The phone connected each and every call on the first time, no matter the network conditions. It dropped one call on each network (when on the highway) but did not send any calls directly to voicemail. Data speeds were good enough, but not the fastest I've witnessed. I didn't have any trouble streaming music or (low-rez) video over either network, and app downloads were always swift. Popular smartphone apps, such as Facebook, Instagram, and email, all worked flawlessly thanks to the Idol's good data performance.


You can't call the Idol 4S a quiet phone. With two 3.6W speakers, this thing puts out a lot of sound, and that includes through the earpiece during phone calls. Volume doesn't equate quality, however, and the 4S suffers a bit from distortion at all volume levels. Call clarity is average when compared to other AT&T/T-Mobile devices. The incredible volume simply means you can hear calls almost everywhere you take the phone. People I spoke to via the 4S said I sounded "clear." By the way, since the phone is reversible, you can take calls holding the phone either way. There's no difference in sound if you do.

The speakerphone is darned loud, but it also suffers from distortion. You can hear calls in the car, in the mall, and probably next to a jet engine, but words are sometimes unintelligible.

Ringers and alerts can deliver a sucker punch to the head if that's what you want.

If you want to listen to music, the 4S is a fine companion. The stereo speakers work well, particularly when you want to watch some video. It puts out enough sound for two rooms, or an outdoor deck/patio area. Really, the only thing that's missing is a kickstand and this thing could be your mini boombox buddy.


Alcatel gave the Idol 4S a 3,000 mAh battery, which seems to be the go-to capacity for similarly-sized flagship devices this year. I found the Idol 4S delivers one full day of battery life, but just barely. It was often on its last legs by the time I went to bed each night. The quad HD screen probably plays a role here. It's worth noting that I never killed off the battery entirely, not even on days I took the VR apps for a spin.

The phone includes the base Android battery saver tool, but nothing extra from Alcatel.

Thankfully, the 4S supports rapid charging. I was able to get the battery from 10% to 100% in about 100 minutes.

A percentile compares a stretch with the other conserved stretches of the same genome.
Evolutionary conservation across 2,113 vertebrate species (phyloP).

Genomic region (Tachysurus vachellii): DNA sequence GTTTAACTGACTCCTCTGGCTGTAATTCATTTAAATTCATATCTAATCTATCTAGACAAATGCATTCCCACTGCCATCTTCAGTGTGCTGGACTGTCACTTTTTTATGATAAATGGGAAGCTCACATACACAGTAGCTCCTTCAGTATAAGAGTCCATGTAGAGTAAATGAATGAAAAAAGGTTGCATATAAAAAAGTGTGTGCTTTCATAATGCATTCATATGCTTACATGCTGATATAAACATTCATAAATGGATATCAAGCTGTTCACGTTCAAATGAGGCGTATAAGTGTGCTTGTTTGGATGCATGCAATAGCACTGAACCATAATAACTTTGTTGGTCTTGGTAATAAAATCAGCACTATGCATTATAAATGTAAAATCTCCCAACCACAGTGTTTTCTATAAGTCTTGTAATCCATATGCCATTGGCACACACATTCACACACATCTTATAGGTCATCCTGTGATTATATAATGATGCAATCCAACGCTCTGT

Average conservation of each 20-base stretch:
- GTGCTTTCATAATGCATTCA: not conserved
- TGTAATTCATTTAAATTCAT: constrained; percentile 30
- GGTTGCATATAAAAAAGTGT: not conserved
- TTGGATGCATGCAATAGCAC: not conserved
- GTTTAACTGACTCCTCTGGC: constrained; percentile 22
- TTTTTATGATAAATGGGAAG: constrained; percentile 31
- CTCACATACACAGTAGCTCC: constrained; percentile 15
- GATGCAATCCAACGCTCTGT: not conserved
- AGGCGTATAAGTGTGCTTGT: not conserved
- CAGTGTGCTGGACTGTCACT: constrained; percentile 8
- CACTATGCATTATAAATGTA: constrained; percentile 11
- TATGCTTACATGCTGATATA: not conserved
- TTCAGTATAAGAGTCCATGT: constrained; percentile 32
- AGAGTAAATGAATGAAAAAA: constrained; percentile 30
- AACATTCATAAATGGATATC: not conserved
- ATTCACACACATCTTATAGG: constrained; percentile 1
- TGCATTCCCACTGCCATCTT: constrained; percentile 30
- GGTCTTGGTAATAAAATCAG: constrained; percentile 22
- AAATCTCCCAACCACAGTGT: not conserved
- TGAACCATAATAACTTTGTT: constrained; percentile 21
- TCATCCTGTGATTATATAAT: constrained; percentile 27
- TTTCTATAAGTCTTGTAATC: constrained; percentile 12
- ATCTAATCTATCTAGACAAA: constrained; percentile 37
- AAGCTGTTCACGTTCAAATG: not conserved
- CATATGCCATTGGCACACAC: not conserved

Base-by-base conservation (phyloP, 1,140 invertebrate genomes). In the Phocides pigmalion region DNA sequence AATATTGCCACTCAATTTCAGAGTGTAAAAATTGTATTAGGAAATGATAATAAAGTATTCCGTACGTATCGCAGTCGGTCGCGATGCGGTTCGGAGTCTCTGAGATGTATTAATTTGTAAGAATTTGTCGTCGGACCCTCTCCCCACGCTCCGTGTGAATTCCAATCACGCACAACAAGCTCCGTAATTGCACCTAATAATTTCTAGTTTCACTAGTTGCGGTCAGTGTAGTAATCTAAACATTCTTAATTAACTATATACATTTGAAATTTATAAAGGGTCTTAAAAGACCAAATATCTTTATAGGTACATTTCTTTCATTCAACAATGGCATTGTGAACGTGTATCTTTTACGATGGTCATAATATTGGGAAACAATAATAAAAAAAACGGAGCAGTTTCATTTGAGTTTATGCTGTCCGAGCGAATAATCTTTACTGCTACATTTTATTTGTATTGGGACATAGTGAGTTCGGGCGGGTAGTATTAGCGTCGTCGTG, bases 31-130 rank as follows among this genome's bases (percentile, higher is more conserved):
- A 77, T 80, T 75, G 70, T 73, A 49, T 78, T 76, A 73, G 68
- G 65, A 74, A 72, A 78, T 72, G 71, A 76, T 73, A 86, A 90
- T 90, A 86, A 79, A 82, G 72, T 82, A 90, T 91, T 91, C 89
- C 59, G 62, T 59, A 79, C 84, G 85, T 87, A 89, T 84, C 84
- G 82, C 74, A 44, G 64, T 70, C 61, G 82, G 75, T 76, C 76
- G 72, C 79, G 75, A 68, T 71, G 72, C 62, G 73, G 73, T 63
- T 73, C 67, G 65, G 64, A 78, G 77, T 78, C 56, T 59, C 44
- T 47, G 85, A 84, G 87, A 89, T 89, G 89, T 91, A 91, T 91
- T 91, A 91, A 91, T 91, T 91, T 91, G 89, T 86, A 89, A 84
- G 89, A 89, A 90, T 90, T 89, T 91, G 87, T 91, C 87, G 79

Bluetooth, GPS, NFC, WiFi

The Idol 4S has the expected set of secondary radios and they mostly get the job done.

The Bluetooth radio was able to connect to the majority of devices without trouble, but did give me grief when I wanted to connect to my PC. I was not pleased with calls routed through a mono headset; they were choppy and quiet. Calls sent to my car's hands-free system were better, but not by much. Music was decent when sent to a Bluetooth speaker, but I've definitely heard better. (The phone's internal speakers often sound better.)

GPS functioned fine. The Idol 4S was able to locate me in just a few seconds and accuracy was as good as about 25 feet. The phone has enough GPS accuracy and processor power to allow for trouble-free, real-time navigation between points.

The NFC and WiFi radios both worked well.


Lock Screen

Alcatel is trying something new with the lock screen. It covers the basics, but has some interesting shortcuts that are worth discussion.

To start, you can tap the display to wake the lock screen or press the lock button. A tool called "ambient display" will, when turned on, show notifications as they arrive and wake the screen whenever the phone is picked up.

The lock screen includes the clock with notifications and shortcuts piled underneath. This is pretty standard. The digital clock is easy to read in darkness and light, which I appreciate.

Most phones limit the lock screen shortcuts to the phone and camera. Alcatel allows for five shortcuts that don't just open apps, but launch actions. For example, you can not only open the clock app, but instantly set a timer; not only open the camera app, but instantly take a selfie; not only open the music app, but instantly play a favorited playlists. There are about a dozen such actions, that also include composing emails or text messages, adding calendar events, navigating home, and so on. Neat!

On the security front, the 4S includes a fingerprint sensor, and also supports PINs, patterns, and passwords. I had no trouble recording several fingerprints and each was able to unlock the phone reliably. The fingerprint reader isn't the fastest one I've tested, but it's fast enough.

Lock Screen  

Home Screens

The Idol 4S runs Android 6 Marshmallow and offers close to a standard Google experience as far as the home screens are concerned.

You can, as expected, do whatever you want with the home screen panels: change wallpapers, add/subtract shortcuts, use widgets, and so on. Alcatel has some funky wallpapers that shift perspective as you tilt the phone back and forth. You can turn off the perspective view if it makes you queasy.

The app drawer, Quick Settings shade, and full settings menus are standard Android and work accordingly.

Like the Idol 3, the Idol 4S' whole interface is reversible. In other words, the screen will right itself even if you hold the phone up-side-down.

The “Boom Key” is a user-programmable button that can do different things when the screen is off and when it is on. For example, when the display is off, the boom key can be set to turn the screen on with one press and/or take a photo with a double press. If the screen is already on, the boom key can turn on boom effects (silly animations), launch the camera, take a screenshot, trigger another app, or, (yes, this is really an option) do nothing.

The 4S is powered by an octa-core Snapdragon 652 processor with 3 GB of RAM and 32 GB of storage. Alcatel picked the 652 on purpose because it is Qualcomm's mid-range chip optimized for virtual reality. There's no question that (in general) VR crushes not only the battery, but the processor, too. The 4S was a VR champ with the included VR goggles, and delivered smooth performance across the board. In other words, the Snapdragon 652 was more than than up to the challenge. The 4S hits way above its weight class here.